April 20, 2006 at 11:58 AMMusician News
Jayce Ogren has been named assistant conductor of the Cleveland Orchestra and music director of the Cleveland Orchestra Youth Orchestra, effective in September. A native of Hoquiam, Washington, he is currently a conducting apprentice at the Royal Stockholm Philharmonic and has guest-conducted orchestras in both Sweden and Finland as well as the New World Symphony, Boston's Callithumpian Consort, the Harvard Group for New Music, and the New England Conservatory Opera Theater.
Theodore Kuchar, music director of the Reno Chamber Orchestra, has renewed his contract for three years beginning with the 2006-07 season. He continues as music director/conductor of the Fresno Philharmonic Orchestra, chief conductor of the Czech Republic's Janacek Philharmonic Orchestra, and resident conductor of the Kent Blossom Music Festival.
The St. Lawrence String Quartet is currently on tour ranging from Texas to Canada. See them if you can; it may be your last chance to see the group before its September shakeup. As reported here previously, current second violinist Barry Shiffman will be heading to Canada’s Banff Centre as director of music programs. Scott St. John, from the University of Toronto faculty, will take Shiffman's place.
4/27/06 – If you’ll be in San Francisco on this date, you’ll surely want to attend a recital by Midori that builds upon an earlier session. In collaboration with Ruth Felt of San Francisco Performances, and with the help of a grant from the Bernard Osher Foundation, Midori has brought her Contemporary Music Recital Program, begun 18 months ago in Japan, to San Francisco, reports San Francisco Classical Voice. “The program consists of a full day of lectures, master classes, a panel discussion, audience Q&A, and reception (all constituting the workshop), followed by the actual recital. The program is split here: She conducted the workshop on traditional Tax Day at the Jewish Community Center; the recital will occur at Herbst Theatre on April 27.”
4/25/06 – Bassist extraordinaire Edgar Meyer is releasing a self-titled CD in which he plays the piano, guitar, banjo, gamba and the double bass.
4/13/06 – Victor Yampolsky will be much-missed in Omaha, Neb. The Omaha World-Herald reports that "This weekend, the Omaha Symphony's beloved Russian-born music director emeritus will appear with the orchestra for the last time as principal guest conductor.…Though Yampolsky will retain his title as the Omaha Symphony's music director emeritus indefinitely, he is not a scheduled conductor on the 2006-2007 schedule.” The paper adds: "Many think he will be most remembered for ... bringing the musicians to a new level of professionalism." Yampolsky also is Professor and Director of Orchestras and Northwestern University and Music Director of the Peninsula Music Festival.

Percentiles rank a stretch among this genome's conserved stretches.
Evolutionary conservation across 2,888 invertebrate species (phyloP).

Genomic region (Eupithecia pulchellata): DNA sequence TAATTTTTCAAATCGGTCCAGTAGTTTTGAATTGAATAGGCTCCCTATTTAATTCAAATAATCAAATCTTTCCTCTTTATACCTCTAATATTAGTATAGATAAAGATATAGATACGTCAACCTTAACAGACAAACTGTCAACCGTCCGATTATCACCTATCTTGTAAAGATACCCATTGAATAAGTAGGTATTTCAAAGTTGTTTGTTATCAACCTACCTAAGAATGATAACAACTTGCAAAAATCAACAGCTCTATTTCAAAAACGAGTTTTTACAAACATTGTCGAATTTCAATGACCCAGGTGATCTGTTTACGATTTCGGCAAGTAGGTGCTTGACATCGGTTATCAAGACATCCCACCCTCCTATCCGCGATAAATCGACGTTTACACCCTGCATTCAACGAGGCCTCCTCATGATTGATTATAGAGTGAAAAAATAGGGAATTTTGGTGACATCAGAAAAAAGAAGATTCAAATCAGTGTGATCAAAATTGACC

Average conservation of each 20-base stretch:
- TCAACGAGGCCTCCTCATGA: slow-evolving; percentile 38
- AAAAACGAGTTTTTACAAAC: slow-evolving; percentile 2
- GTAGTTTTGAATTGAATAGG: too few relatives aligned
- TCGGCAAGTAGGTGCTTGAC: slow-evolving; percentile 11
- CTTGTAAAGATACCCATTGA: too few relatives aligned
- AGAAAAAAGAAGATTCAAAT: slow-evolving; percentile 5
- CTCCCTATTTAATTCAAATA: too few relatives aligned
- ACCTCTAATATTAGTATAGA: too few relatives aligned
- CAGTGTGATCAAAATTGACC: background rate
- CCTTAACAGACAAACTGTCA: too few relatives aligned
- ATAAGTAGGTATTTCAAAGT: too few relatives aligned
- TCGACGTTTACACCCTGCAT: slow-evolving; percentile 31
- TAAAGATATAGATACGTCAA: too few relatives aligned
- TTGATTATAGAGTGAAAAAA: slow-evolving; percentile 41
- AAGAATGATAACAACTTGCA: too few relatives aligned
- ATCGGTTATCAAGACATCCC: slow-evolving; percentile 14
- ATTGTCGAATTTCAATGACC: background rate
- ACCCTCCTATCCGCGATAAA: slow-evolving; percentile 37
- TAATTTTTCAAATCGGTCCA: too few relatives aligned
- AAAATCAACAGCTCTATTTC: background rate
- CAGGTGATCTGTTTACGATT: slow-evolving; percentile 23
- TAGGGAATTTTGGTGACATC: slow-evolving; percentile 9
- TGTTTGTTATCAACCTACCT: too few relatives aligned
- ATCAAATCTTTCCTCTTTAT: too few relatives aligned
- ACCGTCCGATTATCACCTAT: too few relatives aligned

4/13/06 - The Kansas City Symphony's concert in the Flint Hills has sold out two months before the June 10 event, reports the Kansas City Star. “Interest in the 5,000 tickets was so high that organizers say the open-air Symphony in the Flint Hills will become an annual affair. They are close to picking a date in June for 2007." For the event, the Kansas City Symphony and Chorus will perform with the world-music ensemble Paul Winter Consort in the Tallgrass Prairie National Preserve near Strong City, Kan. -- for an all-day festival and evening concert. Concert patrons will park in a nearby plot and walk or ride hay wagons to the 10-acre concert site a mile into the hills. "Sales soared after the concert appeared on the cover of the 2006 Official Kansas Tour Guide and in Midwest Living, Kansas! and the American Automobile Association's Home & Away magazine." The article quotes Kathy Miller, chair of Symphony in the Flint Hills Inc.: "There is something pretty fascinating about the idea of a symphony playing out in the middle of the tallgrass prairie ... It has captured people's imagination."
3/29/06 - Britain's Halle Orchestra has canceled an impending tour to the United States because of the cost of visas, reports The Guardian (UK). "Managers said yesterday they had cancelled the tour when they realised that the cost of arranging the visas, estimated at £45,000, would render the trip uneconomic. Other agents said rock musicians, also fed up with the process and expense, were refusing to visit the US to work."
3/29/06 - The Music Toronto Chamber Society has played its last program, according to the Toronto Star.
The review says that 1,400 people gave Victor a standing ovation before the concert even began! He did indeed have a profound effect on that community.
Here's to Victor.
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